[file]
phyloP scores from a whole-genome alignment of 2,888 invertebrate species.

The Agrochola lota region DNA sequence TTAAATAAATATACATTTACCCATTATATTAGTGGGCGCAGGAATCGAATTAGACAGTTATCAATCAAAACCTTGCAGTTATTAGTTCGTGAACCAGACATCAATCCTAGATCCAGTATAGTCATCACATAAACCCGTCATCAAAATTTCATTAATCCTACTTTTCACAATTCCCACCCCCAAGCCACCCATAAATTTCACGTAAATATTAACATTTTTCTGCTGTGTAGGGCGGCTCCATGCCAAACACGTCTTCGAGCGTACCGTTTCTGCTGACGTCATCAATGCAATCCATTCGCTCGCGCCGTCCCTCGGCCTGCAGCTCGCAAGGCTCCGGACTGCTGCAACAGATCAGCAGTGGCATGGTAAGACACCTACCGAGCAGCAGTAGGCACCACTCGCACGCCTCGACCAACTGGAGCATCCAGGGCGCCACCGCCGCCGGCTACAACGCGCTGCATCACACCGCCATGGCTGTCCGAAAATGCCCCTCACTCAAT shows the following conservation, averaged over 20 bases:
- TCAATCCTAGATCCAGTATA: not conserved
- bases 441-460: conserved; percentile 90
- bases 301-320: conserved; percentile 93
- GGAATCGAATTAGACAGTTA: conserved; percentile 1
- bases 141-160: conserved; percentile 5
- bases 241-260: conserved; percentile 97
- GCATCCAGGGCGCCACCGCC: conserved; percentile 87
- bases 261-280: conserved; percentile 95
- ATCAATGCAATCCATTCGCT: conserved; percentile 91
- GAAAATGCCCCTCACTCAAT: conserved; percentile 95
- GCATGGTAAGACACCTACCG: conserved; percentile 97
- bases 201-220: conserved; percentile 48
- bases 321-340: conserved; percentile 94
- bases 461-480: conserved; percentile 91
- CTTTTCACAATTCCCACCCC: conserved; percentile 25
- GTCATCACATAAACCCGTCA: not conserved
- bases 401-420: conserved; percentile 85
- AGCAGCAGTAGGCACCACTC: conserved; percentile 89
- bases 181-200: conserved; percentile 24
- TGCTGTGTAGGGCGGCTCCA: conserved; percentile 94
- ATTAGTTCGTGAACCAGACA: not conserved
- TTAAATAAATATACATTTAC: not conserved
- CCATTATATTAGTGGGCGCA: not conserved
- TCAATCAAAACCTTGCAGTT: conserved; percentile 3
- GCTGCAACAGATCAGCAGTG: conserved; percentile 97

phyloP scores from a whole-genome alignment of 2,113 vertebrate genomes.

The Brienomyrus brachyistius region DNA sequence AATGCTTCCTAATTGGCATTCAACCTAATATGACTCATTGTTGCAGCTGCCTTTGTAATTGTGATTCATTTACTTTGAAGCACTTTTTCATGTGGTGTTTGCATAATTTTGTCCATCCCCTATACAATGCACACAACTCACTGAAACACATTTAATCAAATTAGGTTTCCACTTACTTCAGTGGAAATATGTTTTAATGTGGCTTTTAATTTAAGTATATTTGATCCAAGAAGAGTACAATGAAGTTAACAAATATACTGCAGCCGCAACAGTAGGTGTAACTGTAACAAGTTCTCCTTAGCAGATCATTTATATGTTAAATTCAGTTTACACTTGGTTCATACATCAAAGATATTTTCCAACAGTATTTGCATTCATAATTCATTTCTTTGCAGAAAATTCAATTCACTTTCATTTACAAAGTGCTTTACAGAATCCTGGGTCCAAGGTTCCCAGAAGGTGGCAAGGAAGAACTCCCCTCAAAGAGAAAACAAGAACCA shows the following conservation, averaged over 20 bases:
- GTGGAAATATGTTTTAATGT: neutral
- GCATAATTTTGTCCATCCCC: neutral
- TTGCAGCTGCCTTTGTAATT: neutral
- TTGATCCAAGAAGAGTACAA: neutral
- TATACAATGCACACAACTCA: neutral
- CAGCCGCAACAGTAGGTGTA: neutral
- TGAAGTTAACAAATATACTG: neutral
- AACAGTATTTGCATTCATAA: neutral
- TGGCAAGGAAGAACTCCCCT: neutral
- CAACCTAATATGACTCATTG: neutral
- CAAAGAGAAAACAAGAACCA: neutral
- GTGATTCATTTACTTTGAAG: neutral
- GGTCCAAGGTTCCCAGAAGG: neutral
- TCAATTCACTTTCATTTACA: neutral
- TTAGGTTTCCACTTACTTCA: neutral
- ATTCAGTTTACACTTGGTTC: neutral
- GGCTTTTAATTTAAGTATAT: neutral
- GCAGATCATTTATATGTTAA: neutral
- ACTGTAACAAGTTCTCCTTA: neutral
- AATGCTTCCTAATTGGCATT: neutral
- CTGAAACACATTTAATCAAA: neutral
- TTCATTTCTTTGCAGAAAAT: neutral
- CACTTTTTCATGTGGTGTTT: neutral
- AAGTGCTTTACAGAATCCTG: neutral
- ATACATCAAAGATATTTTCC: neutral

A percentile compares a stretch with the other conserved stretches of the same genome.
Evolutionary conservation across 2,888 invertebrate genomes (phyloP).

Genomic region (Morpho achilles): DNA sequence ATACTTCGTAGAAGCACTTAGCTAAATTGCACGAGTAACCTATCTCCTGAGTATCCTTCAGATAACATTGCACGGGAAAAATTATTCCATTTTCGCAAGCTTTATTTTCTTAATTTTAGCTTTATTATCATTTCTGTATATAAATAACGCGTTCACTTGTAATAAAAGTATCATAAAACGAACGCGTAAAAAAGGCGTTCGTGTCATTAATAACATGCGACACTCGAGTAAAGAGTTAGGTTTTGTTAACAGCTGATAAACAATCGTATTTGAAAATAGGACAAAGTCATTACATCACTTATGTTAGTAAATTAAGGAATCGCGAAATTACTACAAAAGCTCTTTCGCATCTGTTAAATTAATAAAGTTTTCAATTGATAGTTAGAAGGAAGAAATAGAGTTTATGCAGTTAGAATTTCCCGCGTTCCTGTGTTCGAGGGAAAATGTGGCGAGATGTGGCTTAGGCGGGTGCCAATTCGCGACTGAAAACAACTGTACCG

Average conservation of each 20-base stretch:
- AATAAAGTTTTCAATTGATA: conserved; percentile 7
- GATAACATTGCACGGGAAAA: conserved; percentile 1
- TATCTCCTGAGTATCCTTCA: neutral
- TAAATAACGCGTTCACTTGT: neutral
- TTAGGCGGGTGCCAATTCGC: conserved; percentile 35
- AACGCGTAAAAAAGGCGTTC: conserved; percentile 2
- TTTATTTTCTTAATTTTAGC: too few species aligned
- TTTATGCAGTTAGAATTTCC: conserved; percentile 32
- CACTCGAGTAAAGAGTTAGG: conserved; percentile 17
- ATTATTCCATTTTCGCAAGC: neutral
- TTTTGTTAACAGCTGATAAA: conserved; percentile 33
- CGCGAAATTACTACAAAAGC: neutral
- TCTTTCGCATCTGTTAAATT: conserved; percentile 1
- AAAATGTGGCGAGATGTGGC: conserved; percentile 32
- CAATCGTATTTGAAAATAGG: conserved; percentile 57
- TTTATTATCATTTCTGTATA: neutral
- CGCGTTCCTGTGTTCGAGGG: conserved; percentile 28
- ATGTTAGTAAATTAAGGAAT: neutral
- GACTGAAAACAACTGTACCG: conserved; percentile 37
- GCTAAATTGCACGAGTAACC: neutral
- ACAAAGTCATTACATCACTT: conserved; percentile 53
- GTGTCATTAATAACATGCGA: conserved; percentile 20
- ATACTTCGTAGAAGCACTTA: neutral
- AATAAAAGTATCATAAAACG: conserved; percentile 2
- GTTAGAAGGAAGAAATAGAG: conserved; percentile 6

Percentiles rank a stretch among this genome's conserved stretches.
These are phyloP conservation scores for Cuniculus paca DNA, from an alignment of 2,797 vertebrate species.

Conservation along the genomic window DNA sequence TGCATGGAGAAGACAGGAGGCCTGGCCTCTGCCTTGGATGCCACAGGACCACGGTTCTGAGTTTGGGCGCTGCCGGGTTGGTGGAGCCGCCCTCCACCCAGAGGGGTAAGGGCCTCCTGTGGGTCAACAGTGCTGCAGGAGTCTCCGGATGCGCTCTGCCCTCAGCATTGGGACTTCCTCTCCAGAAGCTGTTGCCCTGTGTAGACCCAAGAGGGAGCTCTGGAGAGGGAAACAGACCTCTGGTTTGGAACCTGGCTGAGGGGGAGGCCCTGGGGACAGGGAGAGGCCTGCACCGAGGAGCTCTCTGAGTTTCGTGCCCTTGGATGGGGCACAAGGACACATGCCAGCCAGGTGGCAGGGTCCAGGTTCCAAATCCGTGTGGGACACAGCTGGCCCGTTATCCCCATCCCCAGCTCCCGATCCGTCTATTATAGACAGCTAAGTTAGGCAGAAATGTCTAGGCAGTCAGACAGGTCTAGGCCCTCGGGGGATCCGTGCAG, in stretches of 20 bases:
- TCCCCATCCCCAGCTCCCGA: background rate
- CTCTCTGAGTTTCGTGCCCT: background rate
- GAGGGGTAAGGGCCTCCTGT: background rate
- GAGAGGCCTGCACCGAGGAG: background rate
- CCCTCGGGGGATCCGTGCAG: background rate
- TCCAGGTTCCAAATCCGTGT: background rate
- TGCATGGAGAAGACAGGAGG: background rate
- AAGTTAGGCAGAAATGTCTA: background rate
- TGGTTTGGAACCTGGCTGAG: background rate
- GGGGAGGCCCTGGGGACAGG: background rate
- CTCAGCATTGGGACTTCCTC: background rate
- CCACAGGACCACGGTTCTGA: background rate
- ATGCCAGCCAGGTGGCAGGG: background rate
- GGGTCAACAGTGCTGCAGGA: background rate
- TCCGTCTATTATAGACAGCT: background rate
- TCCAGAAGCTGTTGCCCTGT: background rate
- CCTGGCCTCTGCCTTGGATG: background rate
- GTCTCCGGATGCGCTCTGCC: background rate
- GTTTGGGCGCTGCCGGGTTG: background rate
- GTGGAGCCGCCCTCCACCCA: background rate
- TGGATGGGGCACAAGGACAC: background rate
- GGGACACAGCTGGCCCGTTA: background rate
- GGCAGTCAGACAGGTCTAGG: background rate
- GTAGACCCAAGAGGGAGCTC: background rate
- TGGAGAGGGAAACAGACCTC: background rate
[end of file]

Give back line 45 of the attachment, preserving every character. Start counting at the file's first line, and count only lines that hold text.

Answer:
- ATTCAGTTTACACTTGGTTC: neutral